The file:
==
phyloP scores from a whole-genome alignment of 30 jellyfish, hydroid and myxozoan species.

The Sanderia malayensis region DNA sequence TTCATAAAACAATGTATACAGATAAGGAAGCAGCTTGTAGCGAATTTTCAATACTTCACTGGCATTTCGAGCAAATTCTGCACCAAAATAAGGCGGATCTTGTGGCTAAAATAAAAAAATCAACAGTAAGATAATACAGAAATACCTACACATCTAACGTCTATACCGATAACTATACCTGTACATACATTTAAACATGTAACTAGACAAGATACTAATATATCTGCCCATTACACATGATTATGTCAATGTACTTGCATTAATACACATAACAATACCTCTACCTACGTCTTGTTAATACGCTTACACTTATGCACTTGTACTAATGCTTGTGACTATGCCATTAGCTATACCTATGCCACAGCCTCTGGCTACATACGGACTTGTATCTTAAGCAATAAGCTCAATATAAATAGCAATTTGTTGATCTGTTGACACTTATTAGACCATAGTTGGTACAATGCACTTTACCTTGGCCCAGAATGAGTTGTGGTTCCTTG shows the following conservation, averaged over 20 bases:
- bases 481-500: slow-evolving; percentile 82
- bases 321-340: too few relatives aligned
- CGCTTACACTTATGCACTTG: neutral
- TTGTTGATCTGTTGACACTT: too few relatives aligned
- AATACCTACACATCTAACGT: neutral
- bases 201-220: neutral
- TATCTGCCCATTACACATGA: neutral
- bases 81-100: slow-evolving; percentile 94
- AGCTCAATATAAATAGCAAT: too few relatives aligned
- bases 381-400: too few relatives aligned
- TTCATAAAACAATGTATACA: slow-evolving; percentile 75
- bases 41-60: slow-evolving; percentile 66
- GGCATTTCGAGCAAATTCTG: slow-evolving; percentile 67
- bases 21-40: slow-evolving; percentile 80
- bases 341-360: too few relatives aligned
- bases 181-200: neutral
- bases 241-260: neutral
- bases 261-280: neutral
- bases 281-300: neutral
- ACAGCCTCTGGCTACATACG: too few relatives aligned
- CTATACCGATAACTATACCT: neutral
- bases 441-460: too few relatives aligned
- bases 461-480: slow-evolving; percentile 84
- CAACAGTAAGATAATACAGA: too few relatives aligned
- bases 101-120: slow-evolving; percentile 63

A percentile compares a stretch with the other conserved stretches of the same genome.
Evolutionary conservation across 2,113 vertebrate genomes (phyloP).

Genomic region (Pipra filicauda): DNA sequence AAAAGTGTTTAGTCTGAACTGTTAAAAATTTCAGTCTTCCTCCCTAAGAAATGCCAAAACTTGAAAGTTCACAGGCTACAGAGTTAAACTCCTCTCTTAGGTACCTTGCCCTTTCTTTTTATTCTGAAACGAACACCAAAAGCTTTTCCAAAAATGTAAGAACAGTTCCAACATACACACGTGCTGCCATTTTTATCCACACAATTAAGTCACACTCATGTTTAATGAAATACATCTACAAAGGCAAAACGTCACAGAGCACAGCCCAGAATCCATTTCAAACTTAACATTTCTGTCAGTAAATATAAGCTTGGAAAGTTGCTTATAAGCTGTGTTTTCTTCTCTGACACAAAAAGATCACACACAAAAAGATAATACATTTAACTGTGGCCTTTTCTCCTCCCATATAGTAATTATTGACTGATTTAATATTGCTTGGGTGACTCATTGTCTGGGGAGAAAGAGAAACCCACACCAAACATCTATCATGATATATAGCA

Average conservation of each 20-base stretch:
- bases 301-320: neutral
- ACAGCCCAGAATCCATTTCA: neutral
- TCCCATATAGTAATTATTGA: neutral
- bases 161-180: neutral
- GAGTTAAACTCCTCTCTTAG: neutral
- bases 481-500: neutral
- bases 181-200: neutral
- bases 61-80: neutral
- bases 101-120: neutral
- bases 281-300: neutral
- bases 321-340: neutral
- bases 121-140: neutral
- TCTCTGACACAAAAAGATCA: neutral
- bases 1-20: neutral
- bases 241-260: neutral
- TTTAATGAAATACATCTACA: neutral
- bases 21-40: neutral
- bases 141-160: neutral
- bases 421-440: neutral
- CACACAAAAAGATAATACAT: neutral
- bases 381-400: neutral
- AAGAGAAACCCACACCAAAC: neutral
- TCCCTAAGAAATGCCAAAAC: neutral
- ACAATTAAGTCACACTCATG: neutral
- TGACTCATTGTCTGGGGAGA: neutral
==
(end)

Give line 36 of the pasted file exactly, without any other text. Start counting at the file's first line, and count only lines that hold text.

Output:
- GAGTTAAACTCCTCTCTTAG: neutral